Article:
At nine going on ten, I was just growing into my fear of mortality, which was aggravated by the fact that we were about to take another epic, transpacific journey on a jet packed with people chain-smoking duty-free Dunhills. At least this was how I remembered my first flight to the States when I was five. I also recalled the oxygen masks dropping somewhere past Guam, and my mother setting her half-drawn cigarette in the tiny armrest ashtray before strapping a mask over my face.
My family, comprising mostly professional musicians, made a lot out of the fact that I was named after Karen Carpenter instead of a relative, saint, or some other Catholic luminary. My grandfather and his brothers—Romy Katindig and the Hi-Chords—were credited with innovating Latin jazz in the Philippines in the 1950s and 60s. My mom, whose stage name is Maria, carried on the family business, briefly singing in OPM (original Pilipino music) acts in the 1970s with supergroups like Counterpoint and the Circus Band, before falling in love and forming a touring jazz combo with my stepfather: a California-born, Hawaii-based musician named Jimmie Dykes. His Pacific Rim roots landed him gigs with some of the top Filipino performers of the 1970s, including one of my mom’s godfathers, crooner Roberto “Bert” Nievera from the Society of Seven.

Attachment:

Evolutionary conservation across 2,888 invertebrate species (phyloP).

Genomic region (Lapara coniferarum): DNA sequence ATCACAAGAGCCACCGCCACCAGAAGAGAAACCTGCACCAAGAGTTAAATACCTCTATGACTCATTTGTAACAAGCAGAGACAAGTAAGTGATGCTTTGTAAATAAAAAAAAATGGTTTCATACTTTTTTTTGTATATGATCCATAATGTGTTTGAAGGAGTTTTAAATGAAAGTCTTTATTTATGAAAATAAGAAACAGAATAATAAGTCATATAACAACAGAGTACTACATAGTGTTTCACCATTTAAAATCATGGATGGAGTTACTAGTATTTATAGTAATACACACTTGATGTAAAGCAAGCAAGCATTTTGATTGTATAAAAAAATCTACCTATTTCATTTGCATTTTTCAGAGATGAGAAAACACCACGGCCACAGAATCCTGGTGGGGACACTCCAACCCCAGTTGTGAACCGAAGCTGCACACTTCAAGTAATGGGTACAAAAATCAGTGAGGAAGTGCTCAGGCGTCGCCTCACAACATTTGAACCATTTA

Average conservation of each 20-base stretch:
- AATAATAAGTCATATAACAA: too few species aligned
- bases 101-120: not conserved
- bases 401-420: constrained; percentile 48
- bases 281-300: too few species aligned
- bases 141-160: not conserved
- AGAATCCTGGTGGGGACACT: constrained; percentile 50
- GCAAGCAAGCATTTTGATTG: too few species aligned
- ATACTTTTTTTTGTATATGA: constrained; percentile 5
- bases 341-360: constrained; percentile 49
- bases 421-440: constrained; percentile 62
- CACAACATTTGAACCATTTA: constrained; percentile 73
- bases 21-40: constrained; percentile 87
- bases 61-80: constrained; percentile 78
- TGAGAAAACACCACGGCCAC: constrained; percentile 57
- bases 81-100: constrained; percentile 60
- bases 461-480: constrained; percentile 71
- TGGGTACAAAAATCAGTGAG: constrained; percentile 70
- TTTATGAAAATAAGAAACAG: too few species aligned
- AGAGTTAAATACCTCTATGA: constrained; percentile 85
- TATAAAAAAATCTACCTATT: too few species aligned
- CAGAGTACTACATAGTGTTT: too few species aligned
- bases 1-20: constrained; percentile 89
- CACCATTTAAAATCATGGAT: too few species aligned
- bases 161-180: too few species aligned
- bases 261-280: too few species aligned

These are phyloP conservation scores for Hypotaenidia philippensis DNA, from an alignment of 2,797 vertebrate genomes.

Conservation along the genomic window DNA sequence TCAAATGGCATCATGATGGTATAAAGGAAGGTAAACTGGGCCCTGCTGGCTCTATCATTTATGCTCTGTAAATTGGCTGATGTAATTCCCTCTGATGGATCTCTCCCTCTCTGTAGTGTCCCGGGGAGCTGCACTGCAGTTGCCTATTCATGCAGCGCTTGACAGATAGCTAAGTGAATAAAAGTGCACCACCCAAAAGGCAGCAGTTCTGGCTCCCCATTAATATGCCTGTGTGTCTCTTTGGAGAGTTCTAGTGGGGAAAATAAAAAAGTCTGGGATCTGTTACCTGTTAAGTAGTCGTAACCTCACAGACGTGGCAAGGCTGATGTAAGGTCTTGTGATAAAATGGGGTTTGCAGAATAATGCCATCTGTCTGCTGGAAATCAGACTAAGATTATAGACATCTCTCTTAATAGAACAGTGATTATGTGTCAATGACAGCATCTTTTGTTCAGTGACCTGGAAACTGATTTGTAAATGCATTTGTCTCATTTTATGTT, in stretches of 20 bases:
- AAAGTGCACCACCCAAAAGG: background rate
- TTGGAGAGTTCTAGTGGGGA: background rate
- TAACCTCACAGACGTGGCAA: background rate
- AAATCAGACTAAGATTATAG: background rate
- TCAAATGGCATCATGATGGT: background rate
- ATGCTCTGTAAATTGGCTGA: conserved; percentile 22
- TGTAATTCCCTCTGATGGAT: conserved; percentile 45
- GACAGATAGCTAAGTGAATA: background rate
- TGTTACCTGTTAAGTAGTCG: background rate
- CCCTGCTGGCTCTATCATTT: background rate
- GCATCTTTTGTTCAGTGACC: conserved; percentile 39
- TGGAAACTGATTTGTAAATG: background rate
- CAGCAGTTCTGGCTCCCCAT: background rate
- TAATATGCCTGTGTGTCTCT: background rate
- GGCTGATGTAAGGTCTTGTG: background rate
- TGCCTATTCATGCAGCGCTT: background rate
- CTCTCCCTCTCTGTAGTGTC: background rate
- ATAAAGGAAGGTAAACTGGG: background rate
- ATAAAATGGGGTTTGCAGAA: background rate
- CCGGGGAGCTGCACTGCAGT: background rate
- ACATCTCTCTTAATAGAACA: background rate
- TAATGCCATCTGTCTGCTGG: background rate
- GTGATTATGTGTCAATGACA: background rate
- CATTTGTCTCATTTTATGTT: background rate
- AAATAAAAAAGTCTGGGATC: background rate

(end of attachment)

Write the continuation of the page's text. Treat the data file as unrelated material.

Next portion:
My mother’s voice was often compared to Karen Carpenter’s when both of them were in their prime, so Karen was like family—but more of a distant relative whose resemblance felt significant even if it was only circumstantial, and whose global accomplishments were touted as aspirational for my musical clan: Karen Carpenter, superstar.
Even before she died in 1983, Karen fulfilled something of a spiritual role in our home in Manila, like the friendly ghosts our neighborhood curandera claimed to have found living in our duhat tree, and with whom my grandmother Linda Katindig tried to negotiate one evening after several hours of mahjong and too many bottles of San Miguel beer. She asked the mother-daughter spirits not to manifest in front of us lest they actually scare us to death, even as she acknowledged and respected their own claims to residency and tacitly accepted their ubiquity. Karen, too, was everywhere: in the late-night sing-alongs around the water-damaged upright piano on the veranda, in the cook’s whistled refrains of “Top of the World,” and in my name. But most of the time, as the song goes, it was just the radio.